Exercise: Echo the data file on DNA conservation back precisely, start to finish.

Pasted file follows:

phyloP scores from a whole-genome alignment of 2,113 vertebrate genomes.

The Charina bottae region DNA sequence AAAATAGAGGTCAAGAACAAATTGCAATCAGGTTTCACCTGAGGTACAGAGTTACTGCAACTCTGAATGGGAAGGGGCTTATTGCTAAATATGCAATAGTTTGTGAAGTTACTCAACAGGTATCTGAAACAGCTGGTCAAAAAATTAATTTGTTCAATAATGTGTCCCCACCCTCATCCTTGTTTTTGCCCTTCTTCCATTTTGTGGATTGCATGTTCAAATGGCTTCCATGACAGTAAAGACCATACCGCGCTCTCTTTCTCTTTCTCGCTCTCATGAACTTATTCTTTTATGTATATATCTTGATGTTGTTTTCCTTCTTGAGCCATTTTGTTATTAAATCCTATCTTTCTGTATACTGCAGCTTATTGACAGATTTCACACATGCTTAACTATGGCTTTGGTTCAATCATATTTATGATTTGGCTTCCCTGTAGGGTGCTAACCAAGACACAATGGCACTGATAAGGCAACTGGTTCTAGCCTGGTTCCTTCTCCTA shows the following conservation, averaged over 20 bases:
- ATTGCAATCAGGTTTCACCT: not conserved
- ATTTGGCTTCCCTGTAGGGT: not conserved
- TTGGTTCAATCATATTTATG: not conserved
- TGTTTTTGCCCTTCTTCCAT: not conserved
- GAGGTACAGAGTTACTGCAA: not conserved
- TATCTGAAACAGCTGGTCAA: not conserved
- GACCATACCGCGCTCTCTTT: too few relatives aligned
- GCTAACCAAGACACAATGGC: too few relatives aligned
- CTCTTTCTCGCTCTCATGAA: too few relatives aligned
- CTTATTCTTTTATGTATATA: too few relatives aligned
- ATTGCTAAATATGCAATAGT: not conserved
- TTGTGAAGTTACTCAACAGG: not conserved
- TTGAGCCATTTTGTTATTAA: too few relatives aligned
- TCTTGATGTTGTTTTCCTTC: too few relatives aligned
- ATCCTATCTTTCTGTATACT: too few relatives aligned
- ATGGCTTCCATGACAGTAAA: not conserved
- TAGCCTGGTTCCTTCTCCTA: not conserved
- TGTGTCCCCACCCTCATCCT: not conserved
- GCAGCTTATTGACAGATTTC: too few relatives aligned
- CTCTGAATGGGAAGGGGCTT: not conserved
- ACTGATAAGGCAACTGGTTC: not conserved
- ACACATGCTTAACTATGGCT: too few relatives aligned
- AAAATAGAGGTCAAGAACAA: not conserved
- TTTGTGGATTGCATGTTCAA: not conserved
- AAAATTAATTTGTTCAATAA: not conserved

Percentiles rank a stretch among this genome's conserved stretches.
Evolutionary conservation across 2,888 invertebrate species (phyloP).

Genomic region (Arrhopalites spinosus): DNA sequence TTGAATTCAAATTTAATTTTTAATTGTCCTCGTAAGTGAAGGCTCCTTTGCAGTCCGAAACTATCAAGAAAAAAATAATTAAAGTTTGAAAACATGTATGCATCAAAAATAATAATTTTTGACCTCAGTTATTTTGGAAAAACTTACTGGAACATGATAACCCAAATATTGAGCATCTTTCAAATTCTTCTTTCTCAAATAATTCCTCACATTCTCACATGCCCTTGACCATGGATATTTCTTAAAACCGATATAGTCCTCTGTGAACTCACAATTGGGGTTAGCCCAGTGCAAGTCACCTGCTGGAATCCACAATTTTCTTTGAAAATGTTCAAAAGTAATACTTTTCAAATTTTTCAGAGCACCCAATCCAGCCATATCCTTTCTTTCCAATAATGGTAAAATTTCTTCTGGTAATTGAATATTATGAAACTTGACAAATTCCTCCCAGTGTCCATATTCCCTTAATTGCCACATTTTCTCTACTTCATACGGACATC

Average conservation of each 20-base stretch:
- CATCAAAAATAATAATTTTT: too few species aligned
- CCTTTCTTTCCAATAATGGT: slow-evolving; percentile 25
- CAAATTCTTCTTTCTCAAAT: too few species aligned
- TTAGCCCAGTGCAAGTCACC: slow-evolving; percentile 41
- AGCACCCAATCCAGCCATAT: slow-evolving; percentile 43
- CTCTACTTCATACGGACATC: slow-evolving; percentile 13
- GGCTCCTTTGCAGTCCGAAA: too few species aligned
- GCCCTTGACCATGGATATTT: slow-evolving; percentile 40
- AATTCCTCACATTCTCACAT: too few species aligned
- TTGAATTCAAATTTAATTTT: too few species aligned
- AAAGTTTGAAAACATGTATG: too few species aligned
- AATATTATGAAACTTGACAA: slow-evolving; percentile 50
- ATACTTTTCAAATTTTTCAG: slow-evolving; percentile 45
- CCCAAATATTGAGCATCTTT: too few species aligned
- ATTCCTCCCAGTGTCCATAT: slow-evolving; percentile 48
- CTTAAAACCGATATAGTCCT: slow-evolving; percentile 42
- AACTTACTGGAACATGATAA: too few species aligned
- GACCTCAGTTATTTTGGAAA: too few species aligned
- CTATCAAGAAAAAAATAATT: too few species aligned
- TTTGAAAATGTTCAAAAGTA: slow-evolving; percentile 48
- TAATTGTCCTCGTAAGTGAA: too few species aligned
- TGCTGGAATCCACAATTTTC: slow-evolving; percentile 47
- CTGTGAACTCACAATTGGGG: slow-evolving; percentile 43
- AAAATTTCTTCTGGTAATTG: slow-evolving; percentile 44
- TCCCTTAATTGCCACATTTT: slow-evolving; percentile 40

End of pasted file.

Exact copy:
phyloP scores from a whole-genome alignment of 2,113 vertebrate genomes.

The Charina bottae region DNA sequence AAAATAGAGGTCAAGAACAAATTGCAATCAGGTTTCACCTGAGGTACAGAGTTACTGCAACTCTGAATGGGAAGGGGCTTATTGCTAAATATGCAATAGTTTGTGAAGTTACTCAACAGGTATCTGAAACAGCTGGTCAAAAAATTAATTTGTTCAATAATGTGTCCCCACCCTCATCCTTGTTTTTGCCCTTCTTCCATTTTGTGGATTGCATGTTCAAATGGCTTCCATGACAGTAAAGACCATACCGCGCTCTCTTTCTCTTTCTCGCTCTCATGAACTTATTCTTTTATGTATATATCTTGATGTTGTTTTCCTTCTTGAGCCATTTTGTTATTAAATCCTATCTTTCTGTATACTGCAGCTTATTGACAGATTTCACACATGCTTAACTATGGCTTTGGTTCAATCATATTTATGATTTGGCTTCCCTGTAGGGTGCTAACCAAGACACAATGGCACTGATAAGGCAACTGGTTCTAGCCTGGTTCCTTCTCCTA shows the following conservation, averaged over 20 bases:
- ATTGCAATCAGGTTTCACCT: not conserved
- ATTTGGCTTCCCTGTAGGGT: not conserved
- TTGGTTCAATCATATTTATG: not conserved
- TGTTTTTGCCCTTCTTCCAT: not conserved
- GAGGTACAGAGTTACTGCAA: not conserved
- TATCTGAAACAGCTGGTCAA: not conserved
- GACCATACCGCGCTCTCTTT: too few relatives aligned
- GCTAACCAAGACACAATGGC: too few relatives aligned
- CTCTTTCTCGCTCTCATGAA: too few relatives aligned
- CTTATTCTTTTATGTATATA: too few relatives aligned
- ATTGCTAAATATGCAATAGT: not conserved
- TTGTGAAGTTACTCAACAGG: not conserved
- TTGAGCCATTTTGTTATTAA: too few relatives aligned
- TCTTGATGTTGTTTTCCTTC: too few relatives aligned
- ATCCTATCTTTCTGTATACT: too few relatives aligned
- ATGGCTTCCATGACAGTAAA: not conserved
- TAGCCTGGTTCCTTCTCCTA: not conserved
- TGTGTCCCCACCCTCATCCT: not conserved
- GCAGCTTATTGACAGATTTC: too few relatives aligned
- CTCTGAATGGGAAGGGGCTT: not conserved
- ACTGATAAGGCAACTGGTTC: not conserved
- ACACATGCTTAACTATGGCT: too few relatives aligned
- AAAATAGAGGTCAAGAACAA: not conserved
- TTTGTGGATTGCATGTTCAA: not conserved
- AAAATTAATTTGTTCAATAA: not conserved

Percentiles rank a stretch among this genome's conserved stretches.
Evolutionary conservation across 2,888 invertebrate species (phyloP).

Genomic region (Arrhopalites spinosus): DNA sequence TTGAATTCAAATTTAATTTTTAATTGTCCTCGTAAGTGAAGGCTCCTTTGCAGTCCGAAACTATCAAGAAAAAAATAATTAAAGTTTGAAAACATGTATGCATCAAAAATAATAATTTTTGACCTCAGTTATTTTGGAAAAACTTACTGGAACATGATAACCCAAATATTGAGCATCTTTCAAATTCTTCTTTCTCAAATAATTCCTCACATTCTCACATGCCCTTGACCATGGATATTTCTTAAAACCGATATAGTCCTCTGTGAACTCACAATTGGGGTTAGCCCAGTGCAAGTCACCTGCTGGAATCCACAATTTTCTTTGAAAATGTTCAAAAGTAATACTTTTCAAATTTTTCAGAGCACCCAATCCAGCCATATCCTTTCTTTCCAATAATGGTAAAATTTCTTCTGGTAATTGAATATTATGAAACTTGACAAATTCCTCCCAGTGTCCATATTCCCTTAATTGCCACATTTTCTCTACTTCATACGGACATC

Average conservation of each 20-base stretch:
- CATCAAAAATAATAATTTTT: too few species aligned
- CCTTTCTTTCCAATAATGGT: slow-evolving; percentile 25
- CAAATTCTTCTTTCTCAAAT: too few species aligned
- TTAGCCCAGTGCAAGTCACC: slow-evolving; percentile 41
- AGCACCCAATCCAGCCATAT: slow-evolving; percentile 43
- CTCTACTTCATACGGACATC: slow-evolving; percentile 13
- GGCTCCTTTGCAGTCCGAAA: too few species aligned
- GCCCTTGACCATGGATATTT: slow-evolving; percentile 40
- AATTCCTCACATTCTCACAT: too few species aligned
- TTGAATTCAAATTTAATTTT: too few species aligned
- AAAGTTTGAAAACATGTATG: too few species aligned
- AATATTATGAAACTTGACAA: slow-evolving; percentile 50
- ATACTTTTCAAATTTTTCAG: slow-evolving; percentile 45
- CCCAAATATTGAGCATCTTT: too few species aligned
- ATTCCTCCCAGTGTCCATAT: slow-evolving; percentile 48
- CTTAAAACCGATATAGTCCT: slow-evolving; percentile 42
- AACTTACTGGAACATGATAA: too few species aligned
- GACCTCAGTTATTTTGGAAA: too few species aligned
- CTATCAAGAAAAAAATAATT: too few species aligned
- TTTGAAAATGTTCAAAAGTA: slow-evolving; percentile 48
- TAATTGTCCTCGTAAGTGAA: too few species aligned
- TGCTGGAATCCACAATTTTC: slow-evolving; percentile 47
- CTGTGAACTCACAATTGGGG: slow-evolving; percentile 43
- AAAATTTCTTCTGGTAATTG: slow-evolving; percentile 44
- TCCCTTAATTGCCACATTTT: slow-evolving; percentile 40